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In a previous chapter of the video series, I described how to use the Zend framework, how to install and configure it in your PHP installation so that you could take advantage of all of its valuable validation, formatting, and other tools. I'm now going to show you how to use the Zend framework's zendDate class to format values that you retrieve from your MySQL Server. I'll start in Code View. I'm working in the file explorerlist2.php, in the explorers' folder of the 05_bindingandbehaviors folder, which is currently set as my site foot.
I'll start at the top of the page. Before I use any class from the Zend framework, I first have to include the class definition. So I'll place the cursor at the end of the first PHP code block, and then I'll press Enter to create a new line. I'll go to the Insert panel, to the PHP category, and I'll insert a new PHP code block. Within the code block, I'll use the require_once command. I'll type in r-e-q, and press Ctrl+Space, and I'll select the require_once function.
Then I'll pass in the literal string pointing to the name of the file, relative to the Zend framework library folder, which is already included in my PHP installation. The relative location of the PHP class definition is Zend/Date.php. Now, I'm ready to use that class to format my dates. I'll first locate the data that I want to format. I'll go to Design View. Then in the dynamic table, I'll click on the dob column.
Then I'll go back to Code View. That takes me to the value I am interested in formatting. I'm going to take the value that I'm currently outputting, the dob column of the row rsExplorers variable, I'll select that value - not including the semicolon - and then I'll cut it to the clipboard. Now, I'll place the cursor after the PHP code block that's creating a loop over the data. I'll create a new line after that code block, then I'll go to the Insert panel and click once on Code Block to insert the code block.
Within the new code block, I am going to create a new instance of the Zend/Date class. It will look like this: zendDate = new, and then I'll type in Zend_, and using code hinting, I'll choose the Zend_Date class. I'll create an opening parenthesis, and then for the first value that's passed in, I'll paste, and that pastes in the dob expression that I cut from the original dynamic table.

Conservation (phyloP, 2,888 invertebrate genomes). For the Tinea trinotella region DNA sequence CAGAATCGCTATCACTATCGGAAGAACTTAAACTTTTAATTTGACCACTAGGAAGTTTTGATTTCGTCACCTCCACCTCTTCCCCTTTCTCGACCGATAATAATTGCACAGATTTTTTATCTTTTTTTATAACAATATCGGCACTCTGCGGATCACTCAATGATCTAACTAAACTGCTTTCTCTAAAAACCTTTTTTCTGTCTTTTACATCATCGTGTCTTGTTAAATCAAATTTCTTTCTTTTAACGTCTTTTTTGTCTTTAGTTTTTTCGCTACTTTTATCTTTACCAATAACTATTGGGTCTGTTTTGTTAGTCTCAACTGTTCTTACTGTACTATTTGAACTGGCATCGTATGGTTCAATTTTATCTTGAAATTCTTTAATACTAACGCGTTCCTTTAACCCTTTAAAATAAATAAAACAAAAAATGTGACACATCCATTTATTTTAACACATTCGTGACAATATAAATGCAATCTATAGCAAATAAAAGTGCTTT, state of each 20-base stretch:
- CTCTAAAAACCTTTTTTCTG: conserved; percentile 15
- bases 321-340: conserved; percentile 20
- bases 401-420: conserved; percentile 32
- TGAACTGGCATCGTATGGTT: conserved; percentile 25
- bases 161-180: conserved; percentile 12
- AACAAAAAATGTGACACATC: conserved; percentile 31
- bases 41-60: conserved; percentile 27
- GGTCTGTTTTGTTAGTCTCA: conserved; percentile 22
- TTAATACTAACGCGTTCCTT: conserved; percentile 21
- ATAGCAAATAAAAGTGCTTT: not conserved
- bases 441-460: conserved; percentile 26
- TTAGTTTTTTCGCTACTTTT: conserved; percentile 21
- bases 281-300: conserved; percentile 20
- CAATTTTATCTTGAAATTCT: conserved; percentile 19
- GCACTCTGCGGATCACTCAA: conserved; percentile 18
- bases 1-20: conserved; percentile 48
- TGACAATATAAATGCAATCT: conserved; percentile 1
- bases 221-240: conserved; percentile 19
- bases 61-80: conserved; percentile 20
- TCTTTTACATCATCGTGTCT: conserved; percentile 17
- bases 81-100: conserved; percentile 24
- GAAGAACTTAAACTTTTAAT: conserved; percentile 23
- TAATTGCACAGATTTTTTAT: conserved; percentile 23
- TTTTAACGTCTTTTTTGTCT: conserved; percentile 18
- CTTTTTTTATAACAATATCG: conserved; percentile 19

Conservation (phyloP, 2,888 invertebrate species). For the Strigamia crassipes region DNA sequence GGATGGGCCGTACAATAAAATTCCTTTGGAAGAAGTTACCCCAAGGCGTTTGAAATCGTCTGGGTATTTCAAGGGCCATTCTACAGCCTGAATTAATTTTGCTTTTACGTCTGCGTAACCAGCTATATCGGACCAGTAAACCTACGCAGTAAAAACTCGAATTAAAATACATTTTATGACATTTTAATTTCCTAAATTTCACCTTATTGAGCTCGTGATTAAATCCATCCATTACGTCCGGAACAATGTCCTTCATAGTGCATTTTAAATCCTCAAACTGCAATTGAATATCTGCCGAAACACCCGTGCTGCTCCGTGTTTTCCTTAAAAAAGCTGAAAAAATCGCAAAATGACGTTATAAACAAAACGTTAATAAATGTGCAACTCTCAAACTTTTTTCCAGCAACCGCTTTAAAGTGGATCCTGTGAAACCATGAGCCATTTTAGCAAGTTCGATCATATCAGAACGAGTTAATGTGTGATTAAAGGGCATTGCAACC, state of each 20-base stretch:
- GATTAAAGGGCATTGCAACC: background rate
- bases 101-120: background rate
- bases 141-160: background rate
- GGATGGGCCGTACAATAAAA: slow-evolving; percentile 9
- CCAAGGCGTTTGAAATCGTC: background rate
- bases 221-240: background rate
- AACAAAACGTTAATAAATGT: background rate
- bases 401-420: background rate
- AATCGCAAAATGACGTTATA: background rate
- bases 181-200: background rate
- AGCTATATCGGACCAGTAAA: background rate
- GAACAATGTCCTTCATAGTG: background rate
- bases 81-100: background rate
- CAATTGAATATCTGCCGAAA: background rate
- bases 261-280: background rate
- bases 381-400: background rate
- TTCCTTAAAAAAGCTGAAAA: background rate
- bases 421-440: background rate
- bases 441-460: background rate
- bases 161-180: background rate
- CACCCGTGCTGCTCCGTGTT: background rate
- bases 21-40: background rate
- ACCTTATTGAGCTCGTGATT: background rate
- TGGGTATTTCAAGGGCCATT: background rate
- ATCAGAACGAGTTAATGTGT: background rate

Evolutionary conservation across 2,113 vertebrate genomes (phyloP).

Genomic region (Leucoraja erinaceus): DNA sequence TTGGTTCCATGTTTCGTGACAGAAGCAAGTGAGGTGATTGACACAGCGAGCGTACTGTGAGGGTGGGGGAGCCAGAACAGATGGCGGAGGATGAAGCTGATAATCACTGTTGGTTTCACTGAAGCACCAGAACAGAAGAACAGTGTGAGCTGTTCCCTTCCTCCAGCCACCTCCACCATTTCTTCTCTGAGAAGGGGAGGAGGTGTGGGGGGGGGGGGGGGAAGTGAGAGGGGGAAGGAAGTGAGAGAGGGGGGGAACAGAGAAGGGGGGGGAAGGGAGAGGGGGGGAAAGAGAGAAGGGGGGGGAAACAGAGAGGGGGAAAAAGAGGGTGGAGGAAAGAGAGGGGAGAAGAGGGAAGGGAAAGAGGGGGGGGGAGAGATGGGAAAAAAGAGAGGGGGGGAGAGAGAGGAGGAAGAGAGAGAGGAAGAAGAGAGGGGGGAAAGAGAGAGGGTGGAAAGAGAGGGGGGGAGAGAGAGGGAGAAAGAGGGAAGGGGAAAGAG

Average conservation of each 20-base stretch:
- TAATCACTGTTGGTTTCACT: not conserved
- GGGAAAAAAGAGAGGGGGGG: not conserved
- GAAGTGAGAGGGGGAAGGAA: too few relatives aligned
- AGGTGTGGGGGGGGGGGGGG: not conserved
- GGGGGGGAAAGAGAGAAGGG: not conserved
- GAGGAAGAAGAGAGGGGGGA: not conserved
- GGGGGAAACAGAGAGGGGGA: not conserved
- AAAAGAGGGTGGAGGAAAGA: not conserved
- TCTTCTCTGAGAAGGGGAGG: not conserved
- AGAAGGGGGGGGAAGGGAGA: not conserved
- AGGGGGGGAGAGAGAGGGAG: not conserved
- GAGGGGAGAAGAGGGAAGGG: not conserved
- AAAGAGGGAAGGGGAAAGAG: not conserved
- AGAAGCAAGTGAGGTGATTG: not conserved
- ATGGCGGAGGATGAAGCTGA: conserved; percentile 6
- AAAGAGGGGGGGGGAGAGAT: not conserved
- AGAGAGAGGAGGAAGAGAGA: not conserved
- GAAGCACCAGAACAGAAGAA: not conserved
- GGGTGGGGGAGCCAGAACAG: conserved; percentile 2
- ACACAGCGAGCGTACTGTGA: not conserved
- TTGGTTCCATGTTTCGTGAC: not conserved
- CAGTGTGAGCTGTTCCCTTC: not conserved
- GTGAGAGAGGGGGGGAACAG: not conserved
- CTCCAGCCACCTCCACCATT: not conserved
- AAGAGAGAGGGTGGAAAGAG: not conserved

I'll type in a closing parenthesis and a semicolon, and then clean up the code a little bit to make it more readable. Now, I'm going to move down to the line that currently shows a syntax error. This is where I removed the value that I wanted to echo, or send to the browser. And I'm going to replace it with an expression that outputs the date object using my selected formatting. It will look like this. I'll start with a dollar sign, then zendd. That takes me to my variable zendDate.
I'll press Enter to select it from the code hinting list. Then I'll type in a dash, greater than, and I'll select the toString function. Make sure you choose the toString function without the underscore prefixes. I'll choose the function, and then for the format, I'll pass in a string that looks like this: an uppercase M, a slash, a lowercase d, another slash, and two lowercase yys. I'll type into closing quote and the closing parenthesis.
And now Dreamweaver shows that there are no syntax errors. So each time through the loop, I'm creating a new instance of the zendData class, passing in the value from the database, and then within the loop, to output, I'm using the toString function of the zendDate object and passing in my preferred formatting string. Once again, you can look at the documentation for the zendDate class, to find your own preferred formatting strings. I'll save and go to Live View, update the file on the testing server, look at it in Design View, and there are my formatted dates.
You can format the dates any way you like, using the date format values that the zendDate class supports. So in this example, I've shown you how to use a bit of hand coding and used the Zend framework's classes to do the formatting, and combined that with the code that was generated by Dreamweaver as a dynamic HTML table. You can now format the table as much as you like, using whatever Cascading Style Sheet or other formatting tools you know how to use.
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